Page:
Alhough very watered down from the inital proposals the legislature quickly passed the proposed the tax reform. Luckily, they preservered the Save our homes, as an option, or the "super exemption", which is really not that super unless you own a home that you recently bought, and that is less than 400k, and you plan to sell the property at some time in the near future. this should create some major press tommorow.
From the Miami Herald
Legislature passes property tax cut proposal
BY MARC CAPUTO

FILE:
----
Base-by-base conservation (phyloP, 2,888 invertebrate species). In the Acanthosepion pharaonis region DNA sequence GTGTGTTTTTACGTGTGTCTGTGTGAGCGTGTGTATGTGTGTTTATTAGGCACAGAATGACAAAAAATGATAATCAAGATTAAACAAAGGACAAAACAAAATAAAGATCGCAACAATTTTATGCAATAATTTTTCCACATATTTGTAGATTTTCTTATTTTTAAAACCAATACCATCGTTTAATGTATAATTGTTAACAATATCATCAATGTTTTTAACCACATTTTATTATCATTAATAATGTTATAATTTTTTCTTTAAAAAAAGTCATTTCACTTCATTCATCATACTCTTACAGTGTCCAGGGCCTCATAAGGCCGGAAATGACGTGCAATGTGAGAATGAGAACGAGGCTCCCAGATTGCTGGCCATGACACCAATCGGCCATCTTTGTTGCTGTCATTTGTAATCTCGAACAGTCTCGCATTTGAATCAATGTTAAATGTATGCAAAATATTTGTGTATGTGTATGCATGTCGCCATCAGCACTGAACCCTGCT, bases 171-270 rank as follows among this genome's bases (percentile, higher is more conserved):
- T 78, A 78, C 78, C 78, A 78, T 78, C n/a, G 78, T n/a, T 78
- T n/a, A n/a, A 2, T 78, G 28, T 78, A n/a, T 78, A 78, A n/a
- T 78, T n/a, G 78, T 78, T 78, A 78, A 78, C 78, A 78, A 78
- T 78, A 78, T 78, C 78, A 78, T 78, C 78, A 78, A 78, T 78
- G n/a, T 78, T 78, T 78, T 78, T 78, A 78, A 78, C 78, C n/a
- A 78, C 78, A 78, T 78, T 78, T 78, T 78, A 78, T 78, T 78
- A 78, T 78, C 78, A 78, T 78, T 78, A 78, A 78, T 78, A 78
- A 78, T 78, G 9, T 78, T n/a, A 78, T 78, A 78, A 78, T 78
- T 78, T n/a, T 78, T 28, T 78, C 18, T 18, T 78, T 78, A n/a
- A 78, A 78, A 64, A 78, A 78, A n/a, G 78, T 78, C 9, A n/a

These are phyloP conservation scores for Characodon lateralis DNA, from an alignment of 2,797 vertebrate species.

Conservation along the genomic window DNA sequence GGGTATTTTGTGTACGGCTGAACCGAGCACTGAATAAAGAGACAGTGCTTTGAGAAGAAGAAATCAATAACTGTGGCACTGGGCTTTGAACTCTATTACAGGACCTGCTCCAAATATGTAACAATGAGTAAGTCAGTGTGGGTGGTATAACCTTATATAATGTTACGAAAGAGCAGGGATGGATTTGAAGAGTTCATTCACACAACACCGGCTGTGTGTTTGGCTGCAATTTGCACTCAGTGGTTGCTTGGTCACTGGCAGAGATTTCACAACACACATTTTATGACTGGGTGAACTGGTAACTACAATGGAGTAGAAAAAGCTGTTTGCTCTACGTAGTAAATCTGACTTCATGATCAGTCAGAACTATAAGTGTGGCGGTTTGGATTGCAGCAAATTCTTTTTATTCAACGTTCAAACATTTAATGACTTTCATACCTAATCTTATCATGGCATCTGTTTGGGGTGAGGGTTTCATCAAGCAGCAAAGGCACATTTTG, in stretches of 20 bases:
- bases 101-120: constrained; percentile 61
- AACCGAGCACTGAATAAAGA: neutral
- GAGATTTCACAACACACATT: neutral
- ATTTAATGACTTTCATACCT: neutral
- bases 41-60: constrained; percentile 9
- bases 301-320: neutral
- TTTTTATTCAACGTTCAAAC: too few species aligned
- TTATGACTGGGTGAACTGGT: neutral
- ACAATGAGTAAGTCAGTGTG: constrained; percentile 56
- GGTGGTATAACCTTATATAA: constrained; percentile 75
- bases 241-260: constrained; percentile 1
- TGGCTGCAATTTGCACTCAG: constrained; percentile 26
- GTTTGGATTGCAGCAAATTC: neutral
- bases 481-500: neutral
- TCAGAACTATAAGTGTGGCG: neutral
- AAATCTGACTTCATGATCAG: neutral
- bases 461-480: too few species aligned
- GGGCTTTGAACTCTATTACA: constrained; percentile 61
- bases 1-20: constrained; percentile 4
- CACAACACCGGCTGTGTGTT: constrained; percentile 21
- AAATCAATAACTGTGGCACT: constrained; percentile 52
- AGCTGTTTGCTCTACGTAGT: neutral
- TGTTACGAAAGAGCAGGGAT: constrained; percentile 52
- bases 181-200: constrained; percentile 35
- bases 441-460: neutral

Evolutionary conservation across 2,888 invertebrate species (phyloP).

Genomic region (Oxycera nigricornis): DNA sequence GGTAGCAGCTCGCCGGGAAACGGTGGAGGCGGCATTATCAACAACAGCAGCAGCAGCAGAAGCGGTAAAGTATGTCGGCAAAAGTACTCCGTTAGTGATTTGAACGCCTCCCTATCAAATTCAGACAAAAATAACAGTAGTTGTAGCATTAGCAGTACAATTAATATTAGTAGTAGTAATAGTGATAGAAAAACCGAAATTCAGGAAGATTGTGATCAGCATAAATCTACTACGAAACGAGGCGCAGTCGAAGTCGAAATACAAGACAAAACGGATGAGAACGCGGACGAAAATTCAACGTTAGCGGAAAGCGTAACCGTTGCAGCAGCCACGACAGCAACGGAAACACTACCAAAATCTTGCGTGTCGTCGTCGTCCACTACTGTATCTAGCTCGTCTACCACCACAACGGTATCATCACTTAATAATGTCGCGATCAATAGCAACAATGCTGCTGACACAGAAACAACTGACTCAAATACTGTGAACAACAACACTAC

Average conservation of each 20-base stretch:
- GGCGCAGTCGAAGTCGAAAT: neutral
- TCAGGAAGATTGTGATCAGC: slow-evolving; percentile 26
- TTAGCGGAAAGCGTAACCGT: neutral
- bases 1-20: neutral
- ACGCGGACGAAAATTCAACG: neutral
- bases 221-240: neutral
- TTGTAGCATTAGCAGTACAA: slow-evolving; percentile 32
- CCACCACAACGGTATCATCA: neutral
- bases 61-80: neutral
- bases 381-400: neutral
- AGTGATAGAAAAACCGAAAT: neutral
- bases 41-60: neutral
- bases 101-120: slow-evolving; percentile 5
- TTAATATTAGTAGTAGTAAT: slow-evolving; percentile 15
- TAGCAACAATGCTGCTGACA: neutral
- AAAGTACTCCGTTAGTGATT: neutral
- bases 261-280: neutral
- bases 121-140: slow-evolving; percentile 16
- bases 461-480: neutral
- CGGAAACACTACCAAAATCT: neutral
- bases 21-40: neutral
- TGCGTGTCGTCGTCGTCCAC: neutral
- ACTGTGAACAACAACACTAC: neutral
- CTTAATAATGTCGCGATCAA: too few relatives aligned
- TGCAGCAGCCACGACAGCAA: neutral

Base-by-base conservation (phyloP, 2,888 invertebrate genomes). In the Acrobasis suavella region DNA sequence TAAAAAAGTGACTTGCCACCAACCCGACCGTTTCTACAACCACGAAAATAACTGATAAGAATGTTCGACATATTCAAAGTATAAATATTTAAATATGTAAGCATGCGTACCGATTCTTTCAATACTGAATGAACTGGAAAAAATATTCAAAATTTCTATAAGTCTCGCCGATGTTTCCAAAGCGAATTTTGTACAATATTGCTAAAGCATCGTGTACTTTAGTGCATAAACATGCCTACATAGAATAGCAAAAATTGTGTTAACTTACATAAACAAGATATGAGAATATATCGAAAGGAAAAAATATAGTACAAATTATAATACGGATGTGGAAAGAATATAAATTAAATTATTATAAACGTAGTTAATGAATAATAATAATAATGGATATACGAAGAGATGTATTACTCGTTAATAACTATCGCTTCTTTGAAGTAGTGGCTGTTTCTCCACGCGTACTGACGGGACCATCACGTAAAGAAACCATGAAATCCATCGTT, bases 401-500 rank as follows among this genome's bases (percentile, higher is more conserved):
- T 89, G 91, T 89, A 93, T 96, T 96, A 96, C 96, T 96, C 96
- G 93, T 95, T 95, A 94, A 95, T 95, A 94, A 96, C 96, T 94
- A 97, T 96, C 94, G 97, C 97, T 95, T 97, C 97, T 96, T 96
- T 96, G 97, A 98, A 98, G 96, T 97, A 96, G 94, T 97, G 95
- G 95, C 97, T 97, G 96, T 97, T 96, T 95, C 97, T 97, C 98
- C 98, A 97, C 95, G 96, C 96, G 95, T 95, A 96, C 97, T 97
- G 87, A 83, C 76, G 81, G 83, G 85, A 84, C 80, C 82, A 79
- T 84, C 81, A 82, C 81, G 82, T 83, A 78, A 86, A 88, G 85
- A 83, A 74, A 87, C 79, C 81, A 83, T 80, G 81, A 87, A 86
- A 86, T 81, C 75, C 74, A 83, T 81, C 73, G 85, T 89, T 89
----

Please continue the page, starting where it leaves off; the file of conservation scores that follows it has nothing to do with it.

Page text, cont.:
mcaputo@MiamiHerald.com TALLAHASSEE -- The state Legislature just passed the biggest property-tax cut in state history, immediately rolling back and capping local-government spending and asking voters to supersize homeowner tax exemptions. Eight days ahead of schedule, lawmakers ended the special session at 6:26 p.m. shortly after the House, by a party-line 74-43 vote, passed the proposed constitutional amendment for the tax exemptions. The outcome of the two-step plan was largely a foregone conclusion Thursday morning, with only one real question remaining: Would Senate Democrats agree to put amendment on the Jan. 29 ballot? They did, despite the urging of Senate Democratic Leader Steve Geller. He wanted the proposed constitutional amendment on the November 2008 general election ballot, figuring more independent voters and Democrats are likely to show then and vote against it. To make the amendment more palatable to voters, Republicans changed it so it wouldn't force homeowners into the new tax system and lose their Save Our Homes tax cap. That would reduce the five-year anticipated tax savings to about $9 billion, down from $16 billion. Regardless, Republicans said the point was made, and the cuts are real. ''We're putting up a stop sign for local government,'' said Rep. Frank Attkisson, a Kissimmee Republican. Democrats in both chambers bashed the constitutional amendment, saying it primarily helps homeowners -- rather than owners of other types of real estate -- and cuts too much from schools: $7.2 billion over four years. Nevertheless, House Democrats joined the vote for the Jan. 29 election date, cast a party-line vote for the amendment itself and a near-unanimous vote for the rollback-and-cap plan. Rep. Jim Waldman, a Coconut Creek Democrat, cast the lone dissent in the 117-1 vote. Voting no is ''the right thing to do. What they're proposing is to devastate local government,'' the freshman lawmaker said, calling the Legislature ''hypocritical'' for raising school property-taxes in next year's budget while cutting those taxes for local government. Said Senate President Ken Pruitt: ``If [local governments] allowed it to get to that point, that a $15 billion hit -- or even a $30 billion hit -- is going to bankrupt your community and projects are going to stop and this is the end of the good life as we know it, then you've got some real explaining to do to your local constituents.'' Sen. Mike Haridopolos, a Melbourne Republican, acknowledged the proposal isn't ``perfect. You'll never get one of those out of Tallahassee.'' But he pointed out the plan gives deep tax relief, helps solve the portability issue and ultimately leaves voters in charge of approving the constitutional amendment. Republicans also changed the plan to allow people to keep their existing protection under the Save Our Homes provision. Originally, the proposed constitutional amendment sought to phase out Save Our Homes and force homeowners from enjoying its protections if they benefited from the new system. The new system would supersize homestead exemptions, giving homeowners a 75 percent write-off on their first $200,000 in market-based ''just value'' and an additional 15 percent write-off on the next $300,000. Earlier in this week's special session on property taxes, Democrats made much of the fact that Save Our Homes would disappear for some, but that their tax-assessment increases could be greater in future years. But Democrats opposed the fix when it was brought up Thursday morning. Sen. Ted Deutch, a Boca Raton Democrat, said the new proposal exemplified all that was wrong with the tax bill's secretive, last-minute changes sprung on the public. Deutch pointed out that no one knew what the cost of the fix would be. But Republican Sen. Don Gaetz of Fort Walton Beach marveled at the ''role reversal,'' with Democrats fighting something they once appeared to support. Earlier in the day, he said Democrats just opposed tax reform regardless of what was proposed. With the exception of Waldman, Gaetz was wrong. Democrats voted for the $15.6 billion in tax cuts from the rollbacks.